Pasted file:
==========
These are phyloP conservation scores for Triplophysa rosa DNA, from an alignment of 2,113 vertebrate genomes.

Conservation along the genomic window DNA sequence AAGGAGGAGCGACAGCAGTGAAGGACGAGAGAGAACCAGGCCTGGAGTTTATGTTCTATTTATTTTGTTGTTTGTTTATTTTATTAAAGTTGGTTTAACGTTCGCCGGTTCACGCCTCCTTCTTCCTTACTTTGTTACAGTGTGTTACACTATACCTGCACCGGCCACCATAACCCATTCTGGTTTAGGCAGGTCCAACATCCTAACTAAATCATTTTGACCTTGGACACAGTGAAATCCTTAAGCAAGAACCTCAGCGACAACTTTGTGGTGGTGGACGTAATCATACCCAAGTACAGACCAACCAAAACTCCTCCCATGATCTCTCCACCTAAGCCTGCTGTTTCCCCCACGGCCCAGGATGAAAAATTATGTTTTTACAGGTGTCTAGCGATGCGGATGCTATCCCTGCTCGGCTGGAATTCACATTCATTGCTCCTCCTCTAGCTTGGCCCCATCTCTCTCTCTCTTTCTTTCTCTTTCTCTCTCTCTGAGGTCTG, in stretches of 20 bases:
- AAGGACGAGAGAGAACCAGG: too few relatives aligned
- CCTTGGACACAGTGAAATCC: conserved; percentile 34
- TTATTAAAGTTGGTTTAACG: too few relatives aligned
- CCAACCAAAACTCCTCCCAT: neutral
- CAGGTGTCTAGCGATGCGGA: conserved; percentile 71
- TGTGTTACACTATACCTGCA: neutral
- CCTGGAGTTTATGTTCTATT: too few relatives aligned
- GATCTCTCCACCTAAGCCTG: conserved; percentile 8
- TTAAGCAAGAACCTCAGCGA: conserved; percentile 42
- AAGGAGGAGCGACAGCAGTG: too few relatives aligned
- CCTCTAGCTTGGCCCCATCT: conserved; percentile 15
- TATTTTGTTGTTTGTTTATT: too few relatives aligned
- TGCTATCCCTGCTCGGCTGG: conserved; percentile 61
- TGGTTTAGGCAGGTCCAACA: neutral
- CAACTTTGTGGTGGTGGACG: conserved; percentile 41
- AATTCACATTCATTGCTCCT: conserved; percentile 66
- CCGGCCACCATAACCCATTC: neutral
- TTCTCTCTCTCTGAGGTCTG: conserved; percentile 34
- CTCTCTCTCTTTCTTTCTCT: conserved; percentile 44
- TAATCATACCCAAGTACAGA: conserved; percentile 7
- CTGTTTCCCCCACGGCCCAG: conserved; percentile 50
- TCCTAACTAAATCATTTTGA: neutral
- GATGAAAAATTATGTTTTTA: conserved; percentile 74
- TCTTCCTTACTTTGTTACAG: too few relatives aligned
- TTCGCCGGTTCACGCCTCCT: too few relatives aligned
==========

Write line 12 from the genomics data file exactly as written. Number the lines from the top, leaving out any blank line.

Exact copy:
- AAGGAGGAGCGACAGCAGTG: too few relatives aligned